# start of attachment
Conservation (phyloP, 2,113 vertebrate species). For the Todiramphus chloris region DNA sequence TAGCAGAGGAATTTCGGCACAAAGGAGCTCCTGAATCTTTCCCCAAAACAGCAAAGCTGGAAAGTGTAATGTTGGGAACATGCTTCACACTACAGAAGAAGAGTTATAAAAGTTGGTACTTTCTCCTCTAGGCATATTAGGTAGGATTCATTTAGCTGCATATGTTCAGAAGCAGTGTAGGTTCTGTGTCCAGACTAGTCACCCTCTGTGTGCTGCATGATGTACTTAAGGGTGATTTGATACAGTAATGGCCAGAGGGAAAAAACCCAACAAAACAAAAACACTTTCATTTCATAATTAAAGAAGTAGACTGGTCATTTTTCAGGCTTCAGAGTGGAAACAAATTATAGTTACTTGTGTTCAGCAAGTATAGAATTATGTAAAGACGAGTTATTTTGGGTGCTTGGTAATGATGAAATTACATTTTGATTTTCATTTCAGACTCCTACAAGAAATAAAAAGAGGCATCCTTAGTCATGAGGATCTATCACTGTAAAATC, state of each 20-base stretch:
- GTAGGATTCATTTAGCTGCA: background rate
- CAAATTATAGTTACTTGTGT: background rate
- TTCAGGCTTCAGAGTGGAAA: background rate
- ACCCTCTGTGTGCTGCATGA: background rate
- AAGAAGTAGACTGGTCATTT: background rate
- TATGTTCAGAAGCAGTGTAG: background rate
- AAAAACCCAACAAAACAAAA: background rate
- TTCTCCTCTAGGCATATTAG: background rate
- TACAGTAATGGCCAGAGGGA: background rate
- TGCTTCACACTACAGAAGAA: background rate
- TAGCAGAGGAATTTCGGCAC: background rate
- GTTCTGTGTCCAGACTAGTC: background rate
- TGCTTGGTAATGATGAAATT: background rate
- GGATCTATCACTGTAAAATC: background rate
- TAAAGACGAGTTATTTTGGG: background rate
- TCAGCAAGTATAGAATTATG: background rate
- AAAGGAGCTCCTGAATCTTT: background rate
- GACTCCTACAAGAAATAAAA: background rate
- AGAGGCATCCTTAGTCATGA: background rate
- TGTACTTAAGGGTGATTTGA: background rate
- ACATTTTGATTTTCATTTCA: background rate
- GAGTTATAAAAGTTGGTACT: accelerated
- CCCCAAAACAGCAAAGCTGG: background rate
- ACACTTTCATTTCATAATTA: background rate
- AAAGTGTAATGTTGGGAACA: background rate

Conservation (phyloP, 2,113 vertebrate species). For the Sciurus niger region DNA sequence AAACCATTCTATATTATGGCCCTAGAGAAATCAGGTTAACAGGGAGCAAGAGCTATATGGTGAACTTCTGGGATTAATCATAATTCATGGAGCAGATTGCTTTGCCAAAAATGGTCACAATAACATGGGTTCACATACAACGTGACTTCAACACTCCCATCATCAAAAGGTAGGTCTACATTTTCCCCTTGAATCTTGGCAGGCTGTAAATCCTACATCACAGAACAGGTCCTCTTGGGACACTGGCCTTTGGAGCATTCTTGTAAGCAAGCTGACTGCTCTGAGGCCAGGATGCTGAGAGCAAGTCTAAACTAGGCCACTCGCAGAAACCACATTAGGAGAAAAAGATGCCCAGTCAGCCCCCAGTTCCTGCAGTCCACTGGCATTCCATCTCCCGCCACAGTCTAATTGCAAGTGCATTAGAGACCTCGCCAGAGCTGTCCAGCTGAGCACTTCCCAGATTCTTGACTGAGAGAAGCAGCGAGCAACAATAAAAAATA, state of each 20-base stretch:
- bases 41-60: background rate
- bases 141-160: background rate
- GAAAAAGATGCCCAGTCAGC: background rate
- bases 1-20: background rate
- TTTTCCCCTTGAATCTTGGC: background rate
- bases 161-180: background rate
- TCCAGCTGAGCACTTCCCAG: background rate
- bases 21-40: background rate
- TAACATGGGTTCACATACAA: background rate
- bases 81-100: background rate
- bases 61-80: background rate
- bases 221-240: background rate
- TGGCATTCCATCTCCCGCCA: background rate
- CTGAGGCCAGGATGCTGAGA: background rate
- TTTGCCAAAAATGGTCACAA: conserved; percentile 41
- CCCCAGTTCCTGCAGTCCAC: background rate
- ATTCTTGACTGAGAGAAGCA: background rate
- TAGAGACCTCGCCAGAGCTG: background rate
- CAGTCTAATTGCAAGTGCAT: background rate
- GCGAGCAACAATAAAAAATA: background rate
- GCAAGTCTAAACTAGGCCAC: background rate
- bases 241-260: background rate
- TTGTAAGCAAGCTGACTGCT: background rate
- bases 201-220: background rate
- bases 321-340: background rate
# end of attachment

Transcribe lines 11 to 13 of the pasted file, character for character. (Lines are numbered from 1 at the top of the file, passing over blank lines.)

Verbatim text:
- TGCTTCACACTACAGAAGAA: background rate
- TAGCAGAGGAATTTCGGCAC: background rate
- GTTCTGTGTCCAGACTAGTC: background rate